- The Washington Times - Friday, December 22, 2006

SHARPE, Ky. — Keith Holt spent vacations during his childhood looking at roadside attractions around the country. Now he’s turning his home into one.

Mr. Holt and his wife, Diane Karnes, are converting old family property on U.S. 68 west, just south of Paducah in far western Kentucky, into a tourist spot — the Historic Apple Valley Roadside Attraction.

In various stages of completion, the property features an Old West-style storefront with live chickens, potbellied pigs, geese and turkeys. There’s also an old country store, a toy museum and a fake roadside zoo.

Between the store and the zoo, visitors find Hillbilly Gardens, a collection of flowers and plastic pink flamingos; a lawn-mower “ranch” that consists of four push mowers sticking out of the ground in an homage to the famous Cadillac Ranch in Las Vegas; a broken-down minivan with rocking chairs resting on its roof, toilets decorated as tombstones and other bathroom supplies serving as a fountain.

“You need attention to get people to stop,” says Mr. Holt, 45. “As I think of things, I just put them up.”

The idea grew out of the family’s attempt to restore the original Apple Valley store, which has been on the property nearly 80 years. The store belonged to Mr. Holt’s late grandparents, Oral and Myrtle Wallace, who opened a Gulf gas station and roadside stand on the property around the time of the Great Depression. The store remained open through the 1960s.

Mr. Holt and Mrs. Karnes want to make the store a gift shop and museum, selling souvenirs while displaying vintage items from the original store, including old newspapers, signs, gas rationing cards from World War II, bottles and cans. The only item missing from the original look of the store is the gas pump that was once near the road. Mrs. Wallace disposed of it years ago.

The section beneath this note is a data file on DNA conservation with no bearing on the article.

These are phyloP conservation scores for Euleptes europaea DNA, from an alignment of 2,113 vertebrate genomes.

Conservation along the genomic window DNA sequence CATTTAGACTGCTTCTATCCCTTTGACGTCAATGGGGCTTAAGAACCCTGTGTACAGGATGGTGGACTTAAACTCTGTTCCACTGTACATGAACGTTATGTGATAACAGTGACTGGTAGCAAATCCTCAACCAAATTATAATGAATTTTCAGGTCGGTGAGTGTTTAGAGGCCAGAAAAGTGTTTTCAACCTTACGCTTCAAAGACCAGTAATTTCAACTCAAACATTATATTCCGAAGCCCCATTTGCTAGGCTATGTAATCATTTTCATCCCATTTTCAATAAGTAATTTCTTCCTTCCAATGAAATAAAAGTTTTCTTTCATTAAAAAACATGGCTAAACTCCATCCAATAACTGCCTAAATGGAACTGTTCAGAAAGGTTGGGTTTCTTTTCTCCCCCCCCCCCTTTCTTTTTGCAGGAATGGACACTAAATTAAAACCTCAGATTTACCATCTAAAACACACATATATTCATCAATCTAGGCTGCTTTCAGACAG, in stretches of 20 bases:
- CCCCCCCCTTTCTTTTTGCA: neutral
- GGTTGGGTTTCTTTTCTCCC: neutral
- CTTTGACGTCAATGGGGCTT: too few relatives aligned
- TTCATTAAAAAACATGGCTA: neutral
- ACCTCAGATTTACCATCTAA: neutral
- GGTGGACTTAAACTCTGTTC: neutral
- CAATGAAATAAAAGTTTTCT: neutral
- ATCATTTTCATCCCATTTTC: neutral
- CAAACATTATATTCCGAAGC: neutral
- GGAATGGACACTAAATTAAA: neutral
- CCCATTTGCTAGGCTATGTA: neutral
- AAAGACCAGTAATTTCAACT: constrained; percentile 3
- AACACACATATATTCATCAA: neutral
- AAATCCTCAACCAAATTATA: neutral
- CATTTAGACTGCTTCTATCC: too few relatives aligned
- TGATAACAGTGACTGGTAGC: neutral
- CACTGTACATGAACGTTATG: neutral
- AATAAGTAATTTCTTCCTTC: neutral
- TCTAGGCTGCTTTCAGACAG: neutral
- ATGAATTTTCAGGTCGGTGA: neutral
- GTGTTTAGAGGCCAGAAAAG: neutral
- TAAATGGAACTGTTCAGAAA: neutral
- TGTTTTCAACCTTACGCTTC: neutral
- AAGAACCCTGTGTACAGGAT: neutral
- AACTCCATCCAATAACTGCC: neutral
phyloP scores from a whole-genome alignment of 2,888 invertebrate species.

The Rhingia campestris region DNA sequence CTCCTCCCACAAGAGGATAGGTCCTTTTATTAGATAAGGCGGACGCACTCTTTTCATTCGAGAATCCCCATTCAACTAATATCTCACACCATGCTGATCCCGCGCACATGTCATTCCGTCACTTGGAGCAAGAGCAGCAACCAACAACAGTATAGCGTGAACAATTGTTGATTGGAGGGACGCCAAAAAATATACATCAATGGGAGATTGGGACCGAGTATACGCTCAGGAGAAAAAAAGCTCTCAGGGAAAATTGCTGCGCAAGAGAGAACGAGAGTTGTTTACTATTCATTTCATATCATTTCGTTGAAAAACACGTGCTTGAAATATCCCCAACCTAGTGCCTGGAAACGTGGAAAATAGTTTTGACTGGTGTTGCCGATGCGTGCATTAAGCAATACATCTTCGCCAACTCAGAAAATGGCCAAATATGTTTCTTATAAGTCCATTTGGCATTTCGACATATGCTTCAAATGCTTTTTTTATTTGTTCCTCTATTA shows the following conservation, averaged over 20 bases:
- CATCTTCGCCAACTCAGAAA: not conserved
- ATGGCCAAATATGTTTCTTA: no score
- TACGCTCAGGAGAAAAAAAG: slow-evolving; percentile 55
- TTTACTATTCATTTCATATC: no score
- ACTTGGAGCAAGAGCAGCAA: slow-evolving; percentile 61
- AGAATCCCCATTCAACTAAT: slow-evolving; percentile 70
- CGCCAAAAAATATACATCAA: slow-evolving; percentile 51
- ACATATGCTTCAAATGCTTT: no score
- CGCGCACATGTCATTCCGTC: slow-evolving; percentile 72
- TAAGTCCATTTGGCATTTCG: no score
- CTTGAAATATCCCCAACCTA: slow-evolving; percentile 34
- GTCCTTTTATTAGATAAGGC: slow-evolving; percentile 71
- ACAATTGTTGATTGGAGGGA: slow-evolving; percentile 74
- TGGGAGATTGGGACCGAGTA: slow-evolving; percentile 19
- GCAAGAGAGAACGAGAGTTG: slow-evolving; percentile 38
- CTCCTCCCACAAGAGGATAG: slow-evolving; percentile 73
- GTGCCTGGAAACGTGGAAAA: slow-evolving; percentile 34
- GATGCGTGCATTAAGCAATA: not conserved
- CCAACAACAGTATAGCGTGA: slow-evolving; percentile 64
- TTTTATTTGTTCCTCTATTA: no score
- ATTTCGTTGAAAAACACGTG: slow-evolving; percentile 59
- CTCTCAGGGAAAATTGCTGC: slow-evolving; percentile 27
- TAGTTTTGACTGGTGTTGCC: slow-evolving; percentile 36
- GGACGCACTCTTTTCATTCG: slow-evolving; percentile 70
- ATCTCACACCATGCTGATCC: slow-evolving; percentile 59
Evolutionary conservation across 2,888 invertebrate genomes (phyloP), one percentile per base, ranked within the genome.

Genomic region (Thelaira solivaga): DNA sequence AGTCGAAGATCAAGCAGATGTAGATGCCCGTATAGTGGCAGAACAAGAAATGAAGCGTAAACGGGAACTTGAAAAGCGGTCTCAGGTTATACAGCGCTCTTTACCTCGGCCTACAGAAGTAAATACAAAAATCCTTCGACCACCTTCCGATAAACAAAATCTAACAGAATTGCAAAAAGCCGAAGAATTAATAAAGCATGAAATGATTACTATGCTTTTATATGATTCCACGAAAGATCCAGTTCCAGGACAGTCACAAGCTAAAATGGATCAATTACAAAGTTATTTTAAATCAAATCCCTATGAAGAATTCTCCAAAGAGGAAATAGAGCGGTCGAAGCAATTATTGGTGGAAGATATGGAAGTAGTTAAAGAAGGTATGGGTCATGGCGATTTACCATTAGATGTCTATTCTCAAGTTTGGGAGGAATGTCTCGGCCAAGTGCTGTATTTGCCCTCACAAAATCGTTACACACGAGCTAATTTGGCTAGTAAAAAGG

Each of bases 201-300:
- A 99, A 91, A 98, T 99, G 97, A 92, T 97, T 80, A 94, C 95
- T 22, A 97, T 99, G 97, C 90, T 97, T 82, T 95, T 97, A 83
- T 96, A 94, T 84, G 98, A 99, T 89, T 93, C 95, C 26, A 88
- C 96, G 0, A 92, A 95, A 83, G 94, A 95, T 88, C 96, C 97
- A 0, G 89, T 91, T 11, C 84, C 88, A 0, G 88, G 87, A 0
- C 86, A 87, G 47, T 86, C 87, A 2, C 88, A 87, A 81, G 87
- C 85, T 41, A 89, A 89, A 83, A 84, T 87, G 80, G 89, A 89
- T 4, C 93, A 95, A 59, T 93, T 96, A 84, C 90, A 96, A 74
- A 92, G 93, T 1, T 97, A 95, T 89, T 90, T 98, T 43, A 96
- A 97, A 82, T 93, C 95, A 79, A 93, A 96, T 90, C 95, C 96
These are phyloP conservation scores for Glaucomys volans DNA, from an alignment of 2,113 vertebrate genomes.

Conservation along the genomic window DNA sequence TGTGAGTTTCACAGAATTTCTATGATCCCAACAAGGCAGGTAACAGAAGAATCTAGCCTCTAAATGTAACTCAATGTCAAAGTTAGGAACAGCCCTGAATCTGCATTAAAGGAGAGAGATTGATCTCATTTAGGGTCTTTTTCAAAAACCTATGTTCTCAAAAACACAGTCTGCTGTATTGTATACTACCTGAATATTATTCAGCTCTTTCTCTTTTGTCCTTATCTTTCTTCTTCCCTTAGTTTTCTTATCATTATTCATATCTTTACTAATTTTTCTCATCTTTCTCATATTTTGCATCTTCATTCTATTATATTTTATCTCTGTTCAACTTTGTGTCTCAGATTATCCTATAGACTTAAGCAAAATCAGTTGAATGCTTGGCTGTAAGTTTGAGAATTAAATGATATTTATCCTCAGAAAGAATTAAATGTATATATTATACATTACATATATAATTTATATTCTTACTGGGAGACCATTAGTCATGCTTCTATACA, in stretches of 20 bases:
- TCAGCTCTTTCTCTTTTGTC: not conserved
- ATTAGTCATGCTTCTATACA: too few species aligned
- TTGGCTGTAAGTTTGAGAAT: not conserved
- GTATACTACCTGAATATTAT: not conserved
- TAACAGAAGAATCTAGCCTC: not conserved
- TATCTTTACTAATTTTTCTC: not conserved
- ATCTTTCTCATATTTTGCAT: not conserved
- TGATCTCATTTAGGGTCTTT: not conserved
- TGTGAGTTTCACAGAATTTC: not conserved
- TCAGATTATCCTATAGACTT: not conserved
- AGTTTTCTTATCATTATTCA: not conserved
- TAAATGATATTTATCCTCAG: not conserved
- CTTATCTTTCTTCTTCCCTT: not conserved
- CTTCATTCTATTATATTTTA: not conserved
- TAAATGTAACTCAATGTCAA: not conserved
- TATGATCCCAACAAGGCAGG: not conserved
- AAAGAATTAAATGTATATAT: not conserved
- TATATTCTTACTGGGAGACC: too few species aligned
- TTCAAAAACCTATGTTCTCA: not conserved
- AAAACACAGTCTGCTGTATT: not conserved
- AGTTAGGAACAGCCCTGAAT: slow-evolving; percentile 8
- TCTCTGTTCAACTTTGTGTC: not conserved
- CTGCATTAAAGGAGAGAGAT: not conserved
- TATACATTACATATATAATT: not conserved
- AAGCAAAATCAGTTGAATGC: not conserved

“We wish she had left the pump,” says the couple’s son, 14-year-old Ian Holt. “She just wanted it gone.”

Various roadside attractions decorate the property around the store. Signs around an old chicken coop say “Rattlesnakes” and “See the Tigers,” but the fake roadside zoo has only one exhibit so far: a giant fake snake.

Nearby is the “Hillbilly Riding Mower,” an old, rusted bicycle screwed onto a push lawn mower, with dozens of pink flamingos scattered about.

It’s nearly anything and everything Mr. Holt imagined or can visualize once he finds material with which to work.

Well, almost everything.

“He wanted to have a shoe tree, but I put my foot down,” says Mrs. Karnes. “I didn’t want a tree full of shoes out there.”

Other than that one setback, though, Mr. Holt wants to model the property after Tinkertown in Sandia Park, N.M., and other fading roadside attractions and museums — an eye-catching amusement on a long stretch of rural highway.

The homage to Tinkertown can be found in several construction projects on the grounds composed primarily of bottles, including a memorial to Mrs. Wallace.

“We’re hoping she would have liked it,” Ian says.

An 80-by-100-foot walk-through toy museum also is planned for the property. Some of the toys that will be used, including large Western sets and shelves of toys re-creating the battle scenes on the ice planet Hoth in one of the “Star Wars” movies, are being stored in a small garage. Next to it is a semitrailer filled with toys that also will go in the larger museum.

The items decorating the property come from a variety of places. The lawn mowers were used to tame and cut the grass when the family first moved back. Large green letters spelling out “Enter as Tim” — a phrase that doesn’t mean anything — were left over from a store where Mr. Holt’s oldest son, Joshua, works.

“I’m going to try to put as much stuff on display as I can,” Mr. Holt says.

• • •

Hillbilly Gardens: 9351 U.S. 68 west, Sharpe, Ky. The Historic Apple Valley Roadside Attraction is open during daylight hours. Visitors can park out front and knock on the door to the house for a tour. No admission, although donations are accepted. It is about 33 miles west of the Land Between the Lakes National Recreation Area in Golden Pond, Ky.

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